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Keep On Truckin' Through Mud, Snow
Combines equipped with "skis" worked right through the winter months throughout much of the midwest to harvest corn and sunflower fields that couldn't be harvested last fall because of wet weather.
"Our Tire Crawler tracks saved the day for a lot of farmers who ran into harvesting problems last fall," says Sylvan Loegering, sales manager for Loegering Mfg., Casselton, N. Dak., a major supplier of tire crawler tracks for combines, trucks, tractors or skid-steer loaders.
Equipped with a set of Tire Crawler tracks, a combine has the "go anywhere" capability of a snowmobile and an army tank, explains Sylvan. "Almost without exception, farmers using Tire Crawlers on combines were able to completely harvest their crop during the extremely wet 1977 harvest season. In New York state, where farmers were having trouble moving corn choppers and corn wagons through the field even when using 4-wheel drive tractors, our Tire Crawler halftracks enabled farmers to use ordinary farm tractors to pull their equipment through and get their chopping done. With the help of a local implement dealer, some of those same farmers took crawler tracks off their tractors and mounted them on combines."
Sylvan notes that the Loegering Tire Crawler tracks are all-steel, over-rubber tire tracks that were originally designed for use on skid-steer loaders. "They're built to stay on during the vigorous maneuvers typical of skid loaders and will stay in place equally well on combines, tractors and other type machines," Sylvan points out. "Their patented selfcleaning design eliminates the problem of mud building up between the tire and track. They do not bind or break under sticky or freezing conditions. Their simple construction does away with a host of mechanical problems often associated with tracks. They have no rollers, sprockets, idlers or carriers to wear out. A simple tension adjustment corrects loose tracks without affecting anything else. Despite their simplicity, we feel our Tire Crawlers provide traction and flotation equal to that of higher priced conventional crawler tracks."
After initial installation, Tire Crawlers are mounted in four steps: (1) Drive onto the unrolled track. (2) Wrap the ends around. (3) Pull the ends together. (4) Fasten the connecting links. To remove, you simply unhook the links and drive off. Tire Crawlers are designed to allow your tires to slip inside the tracks under excessive loading but still permit the use of normal power under soft or slippery conditions.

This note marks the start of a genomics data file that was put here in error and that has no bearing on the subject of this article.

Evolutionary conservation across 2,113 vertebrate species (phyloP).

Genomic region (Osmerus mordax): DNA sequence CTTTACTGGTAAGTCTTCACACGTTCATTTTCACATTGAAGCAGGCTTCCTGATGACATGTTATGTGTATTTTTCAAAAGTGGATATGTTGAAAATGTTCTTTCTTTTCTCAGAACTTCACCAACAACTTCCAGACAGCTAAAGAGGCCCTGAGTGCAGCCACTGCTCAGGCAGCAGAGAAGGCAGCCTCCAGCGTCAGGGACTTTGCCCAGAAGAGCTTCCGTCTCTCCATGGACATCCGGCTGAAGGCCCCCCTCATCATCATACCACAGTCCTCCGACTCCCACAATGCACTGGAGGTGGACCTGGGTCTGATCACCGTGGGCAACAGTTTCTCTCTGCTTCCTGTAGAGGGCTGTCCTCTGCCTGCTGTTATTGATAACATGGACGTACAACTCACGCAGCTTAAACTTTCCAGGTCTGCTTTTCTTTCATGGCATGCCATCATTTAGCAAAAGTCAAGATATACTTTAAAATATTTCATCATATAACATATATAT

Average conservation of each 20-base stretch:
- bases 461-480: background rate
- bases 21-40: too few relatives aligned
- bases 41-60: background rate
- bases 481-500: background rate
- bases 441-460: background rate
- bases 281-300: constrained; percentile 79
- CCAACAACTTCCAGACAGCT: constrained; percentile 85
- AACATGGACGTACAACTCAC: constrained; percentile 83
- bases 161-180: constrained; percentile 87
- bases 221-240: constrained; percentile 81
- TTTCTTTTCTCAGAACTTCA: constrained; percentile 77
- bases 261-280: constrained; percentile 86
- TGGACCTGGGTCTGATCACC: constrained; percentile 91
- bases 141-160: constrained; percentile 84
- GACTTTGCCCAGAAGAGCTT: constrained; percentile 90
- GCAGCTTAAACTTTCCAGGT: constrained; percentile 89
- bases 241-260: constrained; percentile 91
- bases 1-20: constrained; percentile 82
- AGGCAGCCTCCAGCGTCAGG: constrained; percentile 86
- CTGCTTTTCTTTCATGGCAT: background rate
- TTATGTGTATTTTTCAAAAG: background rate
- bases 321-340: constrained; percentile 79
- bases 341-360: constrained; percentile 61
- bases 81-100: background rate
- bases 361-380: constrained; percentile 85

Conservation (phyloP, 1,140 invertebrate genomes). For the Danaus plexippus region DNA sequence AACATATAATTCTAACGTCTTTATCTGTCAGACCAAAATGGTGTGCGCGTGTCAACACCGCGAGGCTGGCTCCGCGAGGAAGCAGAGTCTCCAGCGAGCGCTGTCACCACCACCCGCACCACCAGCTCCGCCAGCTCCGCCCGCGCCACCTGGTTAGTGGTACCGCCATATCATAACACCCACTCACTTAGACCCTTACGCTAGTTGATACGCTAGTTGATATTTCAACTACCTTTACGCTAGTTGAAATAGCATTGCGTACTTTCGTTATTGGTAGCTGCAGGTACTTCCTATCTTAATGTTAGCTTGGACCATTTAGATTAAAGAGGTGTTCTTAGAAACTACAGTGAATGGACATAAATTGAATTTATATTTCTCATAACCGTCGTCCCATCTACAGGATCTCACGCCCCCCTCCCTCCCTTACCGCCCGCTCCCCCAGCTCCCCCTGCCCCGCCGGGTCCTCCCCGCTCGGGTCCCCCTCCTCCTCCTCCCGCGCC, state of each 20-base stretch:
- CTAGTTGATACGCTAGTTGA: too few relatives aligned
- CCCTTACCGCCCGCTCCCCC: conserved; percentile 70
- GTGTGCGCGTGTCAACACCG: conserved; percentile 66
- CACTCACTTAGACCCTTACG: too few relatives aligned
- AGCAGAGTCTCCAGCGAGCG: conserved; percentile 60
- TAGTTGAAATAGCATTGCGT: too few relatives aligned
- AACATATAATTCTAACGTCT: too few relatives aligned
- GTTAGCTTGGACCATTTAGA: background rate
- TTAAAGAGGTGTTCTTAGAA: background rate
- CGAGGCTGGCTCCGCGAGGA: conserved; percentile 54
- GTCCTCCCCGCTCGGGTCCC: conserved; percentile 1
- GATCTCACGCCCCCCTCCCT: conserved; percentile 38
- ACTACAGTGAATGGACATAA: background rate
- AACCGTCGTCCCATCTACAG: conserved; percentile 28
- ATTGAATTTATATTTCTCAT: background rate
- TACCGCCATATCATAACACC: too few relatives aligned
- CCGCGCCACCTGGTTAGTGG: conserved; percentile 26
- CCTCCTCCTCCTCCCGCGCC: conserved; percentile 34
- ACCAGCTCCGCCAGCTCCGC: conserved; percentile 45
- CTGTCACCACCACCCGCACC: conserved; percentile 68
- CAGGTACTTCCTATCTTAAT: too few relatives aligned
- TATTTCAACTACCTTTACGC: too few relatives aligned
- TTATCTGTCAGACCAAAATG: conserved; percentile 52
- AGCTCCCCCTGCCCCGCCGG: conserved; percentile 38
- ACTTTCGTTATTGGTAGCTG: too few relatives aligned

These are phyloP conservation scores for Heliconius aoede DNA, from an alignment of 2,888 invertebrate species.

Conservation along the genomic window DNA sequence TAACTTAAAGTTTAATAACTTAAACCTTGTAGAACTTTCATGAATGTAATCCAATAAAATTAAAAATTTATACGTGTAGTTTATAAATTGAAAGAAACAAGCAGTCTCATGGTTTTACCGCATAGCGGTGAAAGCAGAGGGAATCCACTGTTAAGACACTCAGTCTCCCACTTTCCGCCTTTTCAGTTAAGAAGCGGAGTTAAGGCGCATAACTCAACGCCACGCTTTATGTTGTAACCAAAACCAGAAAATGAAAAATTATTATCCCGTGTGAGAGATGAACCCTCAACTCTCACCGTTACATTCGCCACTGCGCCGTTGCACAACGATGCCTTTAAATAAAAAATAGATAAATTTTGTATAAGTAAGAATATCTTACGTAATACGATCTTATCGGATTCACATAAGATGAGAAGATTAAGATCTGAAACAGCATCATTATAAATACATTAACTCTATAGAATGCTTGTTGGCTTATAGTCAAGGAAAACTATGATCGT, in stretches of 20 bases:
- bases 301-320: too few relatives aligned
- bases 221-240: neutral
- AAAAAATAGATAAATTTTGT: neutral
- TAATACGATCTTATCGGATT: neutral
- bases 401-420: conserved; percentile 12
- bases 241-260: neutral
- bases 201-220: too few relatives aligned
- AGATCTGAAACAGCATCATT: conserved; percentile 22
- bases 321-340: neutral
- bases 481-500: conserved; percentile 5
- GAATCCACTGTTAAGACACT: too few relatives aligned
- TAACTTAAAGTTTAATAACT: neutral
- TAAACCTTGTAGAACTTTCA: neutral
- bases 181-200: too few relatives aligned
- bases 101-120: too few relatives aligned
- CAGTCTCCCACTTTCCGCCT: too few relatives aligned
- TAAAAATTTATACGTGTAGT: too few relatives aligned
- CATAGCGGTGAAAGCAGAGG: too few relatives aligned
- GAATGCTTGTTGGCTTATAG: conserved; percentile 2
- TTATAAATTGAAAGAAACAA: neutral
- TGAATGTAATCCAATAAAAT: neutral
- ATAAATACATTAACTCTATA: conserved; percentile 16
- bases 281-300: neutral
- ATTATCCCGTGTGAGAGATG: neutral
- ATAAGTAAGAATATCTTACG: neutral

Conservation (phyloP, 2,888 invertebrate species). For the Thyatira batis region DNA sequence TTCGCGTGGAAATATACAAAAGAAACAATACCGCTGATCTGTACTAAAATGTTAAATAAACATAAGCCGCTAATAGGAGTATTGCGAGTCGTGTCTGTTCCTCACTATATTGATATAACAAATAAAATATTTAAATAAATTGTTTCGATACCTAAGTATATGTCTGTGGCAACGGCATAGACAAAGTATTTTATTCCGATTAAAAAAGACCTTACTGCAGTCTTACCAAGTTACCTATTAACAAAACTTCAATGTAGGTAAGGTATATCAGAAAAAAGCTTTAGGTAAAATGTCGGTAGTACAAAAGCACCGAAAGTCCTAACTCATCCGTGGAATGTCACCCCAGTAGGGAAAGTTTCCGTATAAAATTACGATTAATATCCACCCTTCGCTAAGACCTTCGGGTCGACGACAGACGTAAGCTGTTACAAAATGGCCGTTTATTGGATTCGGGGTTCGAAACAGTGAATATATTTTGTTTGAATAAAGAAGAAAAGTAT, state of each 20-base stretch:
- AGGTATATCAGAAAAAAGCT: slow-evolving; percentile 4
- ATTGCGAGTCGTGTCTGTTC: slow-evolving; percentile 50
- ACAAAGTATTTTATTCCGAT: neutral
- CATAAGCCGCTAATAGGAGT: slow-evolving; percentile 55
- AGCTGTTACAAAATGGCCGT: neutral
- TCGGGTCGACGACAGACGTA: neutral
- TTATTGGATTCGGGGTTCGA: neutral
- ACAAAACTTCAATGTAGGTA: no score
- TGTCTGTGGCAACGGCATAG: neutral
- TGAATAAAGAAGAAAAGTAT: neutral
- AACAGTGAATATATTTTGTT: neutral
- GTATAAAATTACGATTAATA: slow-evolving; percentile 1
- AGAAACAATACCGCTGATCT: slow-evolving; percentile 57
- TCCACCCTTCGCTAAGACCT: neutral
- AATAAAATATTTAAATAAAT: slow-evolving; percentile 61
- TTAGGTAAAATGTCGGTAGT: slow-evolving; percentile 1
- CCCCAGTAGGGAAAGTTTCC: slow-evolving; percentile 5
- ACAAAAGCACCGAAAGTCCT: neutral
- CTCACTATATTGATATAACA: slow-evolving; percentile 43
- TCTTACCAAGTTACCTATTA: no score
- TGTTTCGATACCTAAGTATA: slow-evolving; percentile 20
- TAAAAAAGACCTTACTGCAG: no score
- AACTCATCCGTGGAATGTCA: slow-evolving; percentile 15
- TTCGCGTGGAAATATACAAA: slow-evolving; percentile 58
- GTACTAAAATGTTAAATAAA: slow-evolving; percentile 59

Loegering Mfg. has tracks to fit most Deere, Gleaner and International Harvester combines, and Models 8600, 8800 and 7300 made by White. "We can fit many other makes and models but some retooling may be necessary to get the proper clearance," explains Sylvan.
Cost to equip a Deere 6600, for example, assuming it has 23.1 by 26 tires, would be right at $4,500. Loegering also offers Tires Crawlers for straight trucks, tractors, skid-steer loaders and for self propelled forage harvesters.
For more details, contact: FARM SHOW Followup, Loegering Mfg., Casselton, N. Dak. 58012 (ph. 701-347-4149).
In Michigan, farmers who own combines equipped with flotation crawler tracks were getting around $30 an acre to custom harvest waterlogged corn fields last fall, and snow-packed fields last winter.
That's about double the regular rate for custom combining, Fred Riplo, of the Gilbert and Riplo Co., headquartered at Ravenna, told FARM SHOW. The firm did a booming business last fall with their "easy on - easy off" combine tracks. They're designed to bolt on like a tire and require no undercarriage.
"Most owners tell us it only takes an hour to put a set of our steel tracks on, and even less time to remove them," Fred explains. "We can custom fit most any combine and keep 30 in. wide tracks on hand for the Deere
6600 and 7700 models, the Gleaner M, the 815 IH and the 7600 White. By running the combine one gear higher, you get the same travel speed with flotation tracks as you were getting previously," Fred points out.
Cost of a 30 in. wide set of Gilbert and Riplo tracks for a larg

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1978 - Volume #2, Issue #2